Poll: Is Memorial Letter About Separation Or Strong-Arming?

Is a victory on principle really a victory if your opponent can't fight back?


The Freedom From Religion Foundation's (FFRF) letter to Woonsocket Mayor Leo Fontaine demanding removal of religious symbols from a monument and city website has outraged citizens and veterans, but officials say they're not bending.

On Thursday, City Council President John Ward said the mayor's office has heard from hundreds of lawyers offering the city pro-bono legal support should the FFRF decide to take the issue to court. He said the city will do nothing unless the organization takes legal action to force the matter.

The spectre of a legal fight over the issue comes as Woonsocket citizens and offiicials are struggling to keep the city operating in the face of insolvency. Even with free legal counsel, the city still risks losing and owing damages if it goes to court.

As to the value of the FFRF argument, that a cross on the World War I monument in front of Fire Department Headquarters on Cumberland Street is illegal and must be removed, "I think it fails. It's a monument. There's nothing relgious about it," Ward said Thursday.

Half an hour after Tom Poole read about the FRFF's demands in The Woonsocket Call Tuesday, he began a daily vigil at the monument to support keeping it intact.

Not long after, retired RI Adjutant General Reginald Centracchio organized a rally to support keeping the monument as-is, to be held at the site Wednesday at 4:30 p.m.

According to the FFRF's release on the issue, "...it's illegal for the city to display patently religious symbols and messages on city property. The website impermissibly demonstrates a preference for religion over nonreligion. The Latin cross at the fire station demonstrates Woonsocket’s preference for Christianity over other religions and nonreligion. Such government endorsements of religion runs afoul of the Establishment Clause of the United States Constitution."

Comments about the matter on Woonsocket Patch articles have made many readers' stance on the legal debate clear, so we're asking today if a victory on principle is really a win if your opponent can't afford to argue back. Vote in our poll below, and let us know your thoughts in the comments section.

Dilberth May 02, 2012 at 01:25 AM
I'm definitely going to be there to have a spirited conversation with those in attendance. I only hope I can reach out and educate the ignorant mob of followers of a dead man.
la_mouffette May 02, 2012 at 02:04 AM
Jay, the Constitution supersedes the State constitutions, legally. However, there is still pretty solid ground for the city to stand on. Dilberth, as far as changing or moving this monument is concerned, the FFRF actually has a *much* weaker case than the ACLU did with the Cranston school. (Perhaps that's why it's not the ACLU contacting us.) The case in Cranston was clearly a violation of the separation of Church and State. They had one or two shaky but possible legal arguments, but no money to continue the legal fight to higher courts. Even so, a mural marked "school prayer"... that was a pretty obvious case! This, on the other hand, as a Christian soldier's surrogate grave marker, is not in the same category. Soldiers have the right to have religious symbols (or none) on their memorials, on public land. That, too, is covered by the separation of church and state-- remember, the government cannot endorse, enforce or prefer irreligion over religion and thus trample someone's civil rights. Additionally, the Mojave Cross case precedent means that even moving the monument (which is very old and fairly fragile) will probably not be necessary. At most, giving the tiny parcel of land to a private veterans' group will probably protect the city. This is good news, since it's old and fragile, and I'm sure we'd all hate to see a veteran's memorial damaged.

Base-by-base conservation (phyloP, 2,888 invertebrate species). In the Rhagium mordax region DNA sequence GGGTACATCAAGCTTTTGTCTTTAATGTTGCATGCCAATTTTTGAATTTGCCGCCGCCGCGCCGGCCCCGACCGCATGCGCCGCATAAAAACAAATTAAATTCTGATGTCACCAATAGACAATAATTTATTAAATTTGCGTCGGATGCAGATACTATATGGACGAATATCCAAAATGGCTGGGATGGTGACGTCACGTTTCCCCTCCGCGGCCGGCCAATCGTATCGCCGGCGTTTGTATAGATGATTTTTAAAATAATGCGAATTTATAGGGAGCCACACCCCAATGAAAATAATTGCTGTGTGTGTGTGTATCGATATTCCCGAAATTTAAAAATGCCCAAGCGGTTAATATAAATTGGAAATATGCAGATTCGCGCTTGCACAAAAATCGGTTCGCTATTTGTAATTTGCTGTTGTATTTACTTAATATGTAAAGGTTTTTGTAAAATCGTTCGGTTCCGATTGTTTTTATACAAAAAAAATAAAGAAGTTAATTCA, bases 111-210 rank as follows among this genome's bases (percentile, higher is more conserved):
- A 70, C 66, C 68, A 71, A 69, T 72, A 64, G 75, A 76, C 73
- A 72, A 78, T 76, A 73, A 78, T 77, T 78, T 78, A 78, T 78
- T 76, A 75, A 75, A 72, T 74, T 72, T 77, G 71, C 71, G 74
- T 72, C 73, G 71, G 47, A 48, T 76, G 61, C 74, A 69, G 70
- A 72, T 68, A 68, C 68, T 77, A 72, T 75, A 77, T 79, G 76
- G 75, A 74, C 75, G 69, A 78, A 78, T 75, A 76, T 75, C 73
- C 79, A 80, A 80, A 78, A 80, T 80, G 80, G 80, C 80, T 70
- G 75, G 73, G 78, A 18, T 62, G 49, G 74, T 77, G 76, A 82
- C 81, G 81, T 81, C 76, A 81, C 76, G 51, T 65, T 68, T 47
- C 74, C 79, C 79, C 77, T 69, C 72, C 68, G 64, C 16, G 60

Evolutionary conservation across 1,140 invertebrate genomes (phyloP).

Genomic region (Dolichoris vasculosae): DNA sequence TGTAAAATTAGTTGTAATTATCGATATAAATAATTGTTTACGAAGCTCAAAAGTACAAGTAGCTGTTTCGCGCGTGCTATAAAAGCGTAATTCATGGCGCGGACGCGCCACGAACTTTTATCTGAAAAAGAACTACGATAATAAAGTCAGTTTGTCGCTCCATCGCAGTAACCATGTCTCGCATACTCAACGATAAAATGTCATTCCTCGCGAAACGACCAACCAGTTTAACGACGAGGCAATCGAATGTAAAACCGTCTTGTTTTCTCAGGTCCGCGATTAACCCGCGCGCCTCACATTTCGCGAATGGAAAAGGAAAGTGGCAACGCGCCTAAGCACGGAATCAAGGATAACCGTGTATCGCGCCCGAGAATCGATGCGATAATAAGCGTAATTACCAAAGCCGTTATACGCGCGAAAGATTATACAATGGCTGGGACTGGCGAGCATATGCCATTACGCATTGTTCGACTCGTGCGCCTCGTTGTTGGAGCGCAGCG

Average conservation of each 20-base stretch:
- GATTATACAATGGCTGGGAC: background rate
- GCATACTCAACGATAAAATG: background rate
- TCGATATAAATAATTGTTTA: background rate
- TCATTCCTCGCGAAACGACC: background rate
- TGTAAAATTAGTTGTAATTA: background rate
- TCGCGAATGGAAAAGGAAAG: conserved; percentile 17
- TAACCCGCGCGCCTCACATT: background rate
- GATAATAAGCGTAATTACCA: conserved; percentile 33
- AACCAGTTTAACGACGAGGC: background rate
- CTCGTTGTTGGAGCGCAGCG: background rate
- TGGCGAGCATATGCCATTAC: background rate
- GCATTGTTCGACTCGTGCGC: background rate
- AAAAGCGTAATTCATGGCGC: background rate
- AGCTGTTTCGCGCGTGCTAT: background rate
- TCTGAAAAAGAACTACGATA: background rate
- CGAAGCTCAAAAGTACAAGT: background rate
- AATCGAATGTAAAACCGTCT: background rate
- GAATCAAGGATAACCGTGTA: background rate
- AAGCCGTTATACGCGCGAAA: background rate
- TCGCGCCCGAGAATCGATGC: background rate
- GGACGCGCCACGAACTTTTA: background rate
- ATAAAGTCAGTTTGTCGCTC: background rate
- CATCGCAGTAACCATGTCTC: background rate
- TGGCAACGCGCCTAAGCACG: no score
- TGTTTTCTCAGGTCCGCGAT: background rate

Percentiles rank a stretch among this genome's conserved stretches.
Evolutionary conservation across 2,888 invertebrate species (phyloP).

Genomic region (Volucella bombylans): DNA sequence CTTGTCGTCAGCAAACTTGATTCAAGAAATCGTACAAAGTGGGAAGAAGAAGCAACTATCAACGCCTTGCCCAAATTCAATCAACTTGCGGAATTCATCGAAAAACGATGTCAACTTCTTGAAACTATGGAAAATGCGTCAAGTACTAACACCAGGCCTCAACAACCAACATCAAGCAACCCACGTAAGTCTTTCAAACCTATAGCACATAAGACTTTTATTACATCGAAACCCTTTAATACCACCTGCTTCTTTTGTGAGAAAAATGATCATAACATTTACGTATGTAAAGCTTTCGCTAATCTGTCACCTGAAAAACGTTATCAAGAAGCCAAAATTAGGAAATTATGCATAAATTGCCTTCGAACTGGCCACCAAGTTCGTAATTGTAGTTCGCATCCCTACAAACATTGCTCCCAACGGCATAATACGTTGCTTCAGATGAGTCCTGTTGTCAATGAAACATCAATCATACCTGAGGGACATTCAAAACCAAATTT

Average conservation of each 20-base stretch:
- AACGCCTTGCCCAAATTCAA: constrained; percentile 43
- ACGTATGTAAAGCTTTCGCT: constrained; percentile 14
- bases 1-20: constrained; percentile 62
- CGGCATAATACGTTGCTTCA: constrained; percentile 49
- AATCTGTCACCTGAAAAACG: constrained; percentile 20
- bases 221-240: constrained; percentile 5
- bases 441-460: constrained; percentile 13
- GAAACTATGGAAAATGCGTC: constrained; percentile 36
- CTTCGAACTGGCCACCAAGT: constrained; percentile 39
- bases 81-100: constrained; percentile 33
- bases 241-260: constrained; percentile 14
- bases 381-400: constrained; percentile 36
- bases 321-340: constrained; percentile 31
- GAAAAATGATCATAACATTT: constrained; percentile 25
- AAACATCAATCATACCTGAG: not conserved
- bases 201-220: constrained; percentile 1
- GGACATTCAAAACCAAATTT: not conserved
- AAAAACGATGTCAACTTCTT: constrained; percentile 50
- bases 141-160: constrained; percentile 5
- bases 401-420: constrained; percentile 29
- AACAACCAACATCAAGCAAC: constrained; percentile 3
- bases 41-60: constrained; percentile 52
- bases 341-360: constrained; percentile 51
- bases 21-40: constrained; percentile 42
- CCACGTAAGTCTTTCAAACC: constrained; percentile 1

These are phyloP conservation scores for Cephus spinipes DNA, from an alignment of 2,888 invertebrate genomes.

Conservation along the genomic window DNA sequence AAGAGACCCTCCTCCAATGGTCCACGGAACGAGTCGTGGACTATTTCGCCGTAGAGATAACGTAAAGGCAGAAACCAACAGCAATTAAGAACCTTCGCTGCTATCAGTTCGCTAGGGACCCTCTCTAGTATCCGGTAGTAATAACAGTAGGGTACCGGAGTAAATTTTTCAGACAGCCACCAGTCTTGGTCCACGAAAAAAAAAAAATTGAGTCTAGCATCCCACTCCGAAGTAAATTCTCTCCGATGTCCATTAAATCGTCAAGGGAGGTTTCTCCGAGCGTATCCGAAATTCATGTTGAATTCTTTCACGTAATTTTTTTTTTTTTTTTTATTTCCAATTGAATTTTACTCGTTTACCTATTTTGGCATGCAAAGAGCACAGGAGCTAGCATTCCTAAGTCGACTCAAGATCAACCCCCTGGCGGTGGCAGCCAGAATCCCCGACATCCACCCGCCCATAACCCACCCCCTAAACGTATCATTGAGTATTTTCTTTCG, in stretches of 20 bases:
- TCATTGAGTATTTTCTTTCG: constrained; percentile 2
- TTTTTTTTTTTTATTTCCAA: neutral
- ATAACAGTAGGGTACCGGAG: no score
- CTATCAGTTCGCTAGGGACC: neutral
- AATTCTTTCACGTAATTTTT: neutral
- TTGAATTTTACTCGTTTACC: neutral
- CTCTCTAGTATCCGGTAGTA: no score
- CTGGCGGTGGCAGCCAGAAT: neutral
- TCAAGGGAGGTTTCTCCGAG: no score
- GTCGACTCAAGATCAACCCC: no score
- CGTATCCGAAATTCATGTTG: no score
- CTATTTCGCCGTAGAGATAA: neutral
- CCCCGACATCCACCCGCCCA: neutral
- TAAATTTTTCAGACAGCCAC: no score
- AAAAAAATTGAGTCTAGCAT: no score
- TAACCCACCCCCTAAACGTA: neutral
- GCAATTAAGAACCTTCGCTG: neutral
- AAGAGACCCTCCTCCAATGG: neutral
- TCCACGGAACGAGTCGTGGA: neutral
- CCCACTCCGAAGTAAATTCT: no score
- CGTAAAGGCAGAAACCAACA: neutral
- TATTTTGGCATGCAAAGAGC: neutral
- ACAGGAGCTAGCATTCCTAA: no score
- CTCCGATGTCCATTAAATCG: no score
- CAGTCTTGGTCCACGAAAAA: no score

la_mouffette May 02, 2012 at 02:14 AM
I'm sorry to keep repeating myself, but I assume most people are scrolling past a lot of this long conversation. This is not a general war monument for all the soldiers killed in a certain war, Skept. It's for only four men. The latin cross was meant as the first man's grave marker in this country, because his body could not come home-- and grave markers, as I've said above, are an obvious example of the first amendment allowing religious symbols (stars of david, crosses, etc.) to be displayed on government owned property. There are countless thousands of them. Any level of government changing this display to make it "religiously neutral"-- which would be entirely appropriate to a general monument!-- might itself actually be a violation of the established separation of Church and State, by violating an individual soldier's first amendment rights. If the City of Woonsocket chose to do that, they could actually open themselves up to a lawsuit from the ACLU! Kind of amazing, how this all works. I don't know. We'll have to let the courts see, if it comes to that, I guess. The monument is old, and moving it may not be feasible. However, the Mohave Cross case might give legal precedent for another possible solution, as I've said.
marcD May 02, 2012 at 05:48 AM
Your arguments only prove the monuments religious significance. It is a religious symbol and as such should be moved to private property.
marcD May 02, 2012 at 05:50 AM
The real bullies are the ones pushing christian symbols on everyone and and calling them universal!
marcD May 02, 2012 at 05:52 AM
All veteran are not christians. Therefore, the monument does not honor all veterans.
marcD May 02, 2012 at 05:57 AM
FFRF doesn't care if you put crosses on private property. They are only interested in protecting Constitutional protection for all by keeping religion separate from government.
marcD May 02, 2012 at 06:05 AM
I don't speak for FFRF, but the complaint came from a local resident. Unfortunately, hostility toward any single person bringing such a complaint, prevents such people from making the complaint themselves. Nobody wants the death threats that come from so called christians when a complaint like this is made.
marcD May 02, 2012 at 06:16 AM
That's very funny. Are you a professional comic?
la_mouffette May 02, 2012 at 06:33 AM